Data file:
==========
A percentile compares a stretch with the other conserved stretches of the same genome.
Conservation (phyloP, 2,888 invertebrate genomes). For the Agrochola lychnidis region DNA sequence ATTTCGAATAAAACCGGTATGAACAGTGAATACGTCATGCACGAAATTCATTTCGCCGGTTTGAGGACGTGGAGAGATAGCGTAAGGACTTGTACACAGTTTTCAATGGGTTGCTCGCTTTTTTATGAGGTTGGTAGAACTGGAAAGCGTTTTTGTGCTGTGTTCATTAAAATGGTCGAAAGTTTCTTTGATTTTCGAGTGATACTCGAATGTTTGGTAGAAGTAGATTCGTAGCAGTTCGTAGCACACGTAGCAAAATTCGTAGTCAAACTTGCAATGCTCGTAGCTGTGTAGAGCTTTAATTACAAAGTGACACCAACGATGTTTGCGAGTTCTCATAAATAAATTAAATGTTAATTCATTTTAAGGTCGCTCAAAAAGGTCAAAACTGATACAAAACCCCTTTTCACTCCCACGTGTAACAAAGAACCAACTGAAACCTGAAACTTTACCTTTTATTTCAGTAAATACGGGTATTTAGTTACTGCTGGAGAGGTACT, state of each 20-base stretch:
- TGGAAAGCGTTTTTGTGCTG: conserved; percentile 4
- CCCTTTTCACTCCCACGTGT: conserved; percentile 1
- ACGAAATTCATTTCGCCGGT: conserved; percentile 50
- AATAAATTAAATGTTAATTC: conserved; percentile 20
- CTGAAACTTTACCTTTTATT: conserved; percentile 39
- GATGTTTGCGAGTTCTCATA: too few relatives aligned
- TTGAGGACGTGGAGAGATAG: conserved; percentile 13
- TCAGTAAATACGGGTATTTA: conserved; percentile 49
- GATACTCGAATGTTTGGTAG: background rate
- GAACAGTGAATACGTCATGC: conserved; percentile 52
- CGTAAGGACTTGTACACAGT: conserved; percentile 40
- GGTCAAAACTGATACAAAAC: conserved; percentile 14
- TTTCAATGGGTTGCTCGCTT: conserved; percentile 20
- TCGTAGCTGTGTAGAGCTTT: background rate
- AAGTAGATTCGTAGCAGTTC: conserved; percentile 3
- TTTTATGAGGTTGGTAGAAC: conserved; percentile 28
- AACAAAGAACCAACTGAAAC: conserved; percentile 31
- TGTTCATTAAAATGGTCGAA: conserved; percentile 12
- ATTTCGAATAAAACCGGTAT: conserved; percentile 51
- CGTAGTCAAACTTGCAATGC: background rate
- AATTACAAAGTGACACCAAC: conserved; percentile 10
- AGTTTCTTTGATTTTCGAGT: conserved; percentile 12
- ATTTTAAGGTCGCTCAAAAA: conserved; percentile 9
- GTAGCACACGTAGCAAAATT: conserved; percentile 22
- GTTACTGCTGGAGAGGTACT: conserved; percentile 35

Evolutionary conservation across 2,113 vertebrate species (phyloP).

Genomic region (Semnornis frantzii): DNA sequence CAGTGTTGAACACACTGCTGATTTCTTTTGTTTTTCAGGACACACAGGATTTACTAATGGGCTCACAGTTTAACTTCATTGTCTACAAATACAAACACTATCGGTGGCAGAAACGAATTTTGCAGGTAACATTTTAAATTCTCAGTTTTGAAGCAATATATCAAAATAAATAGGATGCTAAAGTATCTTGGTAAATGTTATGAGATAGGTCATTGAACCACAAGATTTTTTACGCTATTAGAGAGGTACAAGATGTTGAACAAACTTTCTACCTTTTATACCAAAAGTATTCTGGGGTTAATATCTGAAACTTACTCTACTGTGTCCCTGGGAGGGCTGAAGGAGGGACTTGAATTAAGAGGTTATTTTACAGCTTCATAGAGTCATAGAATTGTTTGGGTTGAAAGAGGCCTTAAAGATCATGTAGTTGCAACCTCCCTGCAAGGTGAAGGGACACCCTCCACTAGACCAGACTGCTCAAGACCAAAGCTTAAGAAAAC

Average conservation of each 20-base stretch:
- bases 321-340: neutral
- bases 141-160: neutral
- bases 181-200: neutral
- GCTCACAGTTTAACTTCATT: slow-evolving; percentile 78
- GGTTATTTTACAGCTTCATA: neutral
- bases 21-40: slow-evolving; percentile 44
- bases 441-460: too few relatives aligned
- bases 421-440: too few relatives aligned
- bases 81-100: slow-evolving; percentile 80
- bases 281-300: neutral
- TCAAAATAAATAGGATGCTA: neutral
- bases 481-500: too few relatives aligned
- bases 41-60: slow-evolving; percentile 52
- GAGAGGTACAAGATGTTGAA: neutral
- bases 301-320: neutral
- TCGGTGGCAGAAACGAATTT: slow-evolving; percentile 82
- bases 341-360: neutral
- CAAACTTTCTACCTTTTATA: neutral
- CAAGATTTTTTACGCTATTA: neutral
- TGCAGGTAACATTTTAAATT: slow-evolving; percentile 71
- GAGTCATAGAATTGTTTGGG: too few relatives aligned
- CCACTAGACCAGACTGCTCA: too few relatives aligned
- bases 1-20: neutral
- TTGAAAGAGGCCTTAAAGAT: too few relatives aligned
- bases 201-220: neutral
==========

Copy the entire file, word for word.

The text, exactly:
A percentile compares a stretch with the other conserved stretches of the same genome.
Conservation (phyloP, 2,888 invertebrate genomes). For the Agrochola lychnidis region DNA sequence ATTTCGAATAAAACCGGTATGAACAGTGAATACGTCATGCACGAAATTCATTTCGCCGGTTTGAGGACGTGGAGAGATAGCGTAAGGACTTGTACACAGTTTTCAATGGGTTGCTCGCTTTTTTATGAGGTTGGTAGAACTGGAAAGCGTTTTTGTGCTGTGTTCATTAAAATGGTCGAAAGTTTCTTTGATTTTCGAGTGATACTCGAATGTTTGGTAGAAGTAGATTCGTAGCAGTTCGTAGCACACGTAGCAAAATTCGTAGTCAAACTTGCAATGCTCGTAGCTGTGTAGAGCTTTAATTACAAAGTGACACCAACGATGTTTGCGAGTTCTCATAAATAAATTAAATGTTAATTCATTTTAAGGTCGCTCAAAAAGGTCAAAACTGATACAAAACCCCTTTTCACTCCCACGTGTAACAAAGAACCAACTGAAACCTGAAACTTTACCTTTTATTTCAGTAAATACGGGTATTTAGTTACTGCTGGAGAGGTACT, state of each 20-base stretch:
- TGGAAAGCGTTTTTGTGCTG: conserved; percentile 4
- CCCTTTTCACTCCCACGTGT: conserved; percentile 1
- ACGAAATTCATTTCGCCGGT: conserved; percentile 50
- AATAAATTAAATGTTAATTC: conserved; percentile 20
- CTGAAACTTTACCTTTTATT: conserved; percentile 39
- GATGTTTGCGAGTTCTCATA: too few relatives aligned
- TTGAGGACGTGGAGAGATAG: conserved; percentile 13
- TCAGTAAATACGGGTATTTA: conserved; percentile 49
- GATACTCGAATGTTTGGTAG: background rate
- GAACAGTGAATACGTCATGC: conserved; percentile 52
- CGTAAGGACTTGTACACAGT: conserved; percentile 40
- GGTCAAAACTGATACAAAAC: conserved; percentile 14
- TTTCAATGGGTTGCTCGCTT: conserved; percentile 20
- TCGTAGCTGTGTAGAGCTTT: background rate
- AAGTAGATTCGTAGCAGTTC: conserved; percentile 3
- TTTTATGAGGTTGGTAGAAC: conserved; percentile 28
- AACAAAGAACCAACTGAAAC: conserved; percentile 31
- TGTTCATTAAAATGGTCGAA: conserved; percentile 12
- ATTTCGAATAAAACCGGTAT: conserved; percentile 51
- CGTAGTCAAACTTGCAATGC: background rate
- AATTACAAAGTGACACCAAC: conserved; percentile 10
- AGTTTCTTTGATTTTCGAGT: conserved; percentile 12
- ATTTTAAGGTCGCTCAAAAA: conserved; percentile 9
- GTAGCACACGTAGCAAAATT: conserved; percentile 22
- GTTACTGCTGGAGAGGTACT: conserved; percentile 35

Evolutionary conservation across 2,113 vertebrate species (phyloP).

Genomic region (Semnornis frantzii): DNA sequence CAGTGTTGAACACACTGCTGATTTCTTTTGTTTTTCAGGACACACAGGATTTACTAATGGGCTCACAGTTTAACTTCATTGTCTACAAATACAAACACTATCGGTGGCAGAAACGAATTTTGCAGGTAACATTTTAAATTCTCAGTTTTGAAGCAATATATCAAAATAAATAGGATGCTAAAGTATCTTGGTAAATGTTATGAGATAGGTCATTGAACCACAAGATTTTTTACGCTATTAGAGAGGTACAAGATGTTGAACAAACTTTCTACCTTTTATACCAAAAGTATTCTGGGGTTAATATCTGAAACTTACTCTACTGTGTCCCTGGGAGGGCTGAAGGAGGGACTTGAATTAAGAGGTTATTTTACAGCTTCATAGAGTCATAGAATTGTTTGGGTTGAAAGAGGCCTTAAAGATCATGTAGTTGCAACCTCCCTGCAAGGTGAAGGGACACCCTCCACTAGACCAGACTGCTCAAGACCAAAGCTTAAGAAAAC

Average conservation of each 20-base stretch:
- bases 321-340: neutral
- bases 141-160: neutral
- bases 181-200: neutral
- GCTCACAGTTTAACTTCATT: slow-evolving; percentile 78
- GGTTATTTTACAGCTTCATA: neutral
- bases 21-40: slow-evolving; percentile 44
- bases 441-460: too few relatives aligned
- bases 421-440: too few relatives aligned
- bases 81-100: slow-evolving; percentile 80
- bases 281-300: neutral
- TCAAAATAAATAGGATGCTA: neutral
- bases 481-500: too few relatives aligned
- bases 41-60: slow-evolving; percentile 52
- GAGAGGTACAAGATGTTGAA: neutral
- bases 301-320: neutral
- TCGGTGGCAGAAACGAATTT: slow-evolving; percentile 82
- bases 341-360: neutral
- CAAACTTTCTACCTTTTATA: neutral
- CAAGATTTTTTACGCTATTA: neutral
- TGCAGGTAACATTTTAAATT: slow-evolving; percentile 71
- GAGTCATAGAATTGTTTGGG: too few relatives aligned
- CCACTAGACCAGACTGCTCA: too few relatives aligned
- bases 1-20: neutral
- TTGAAAGAGGCCTTAAAGAT: too few relatives aligned
- bases 201-220: neutral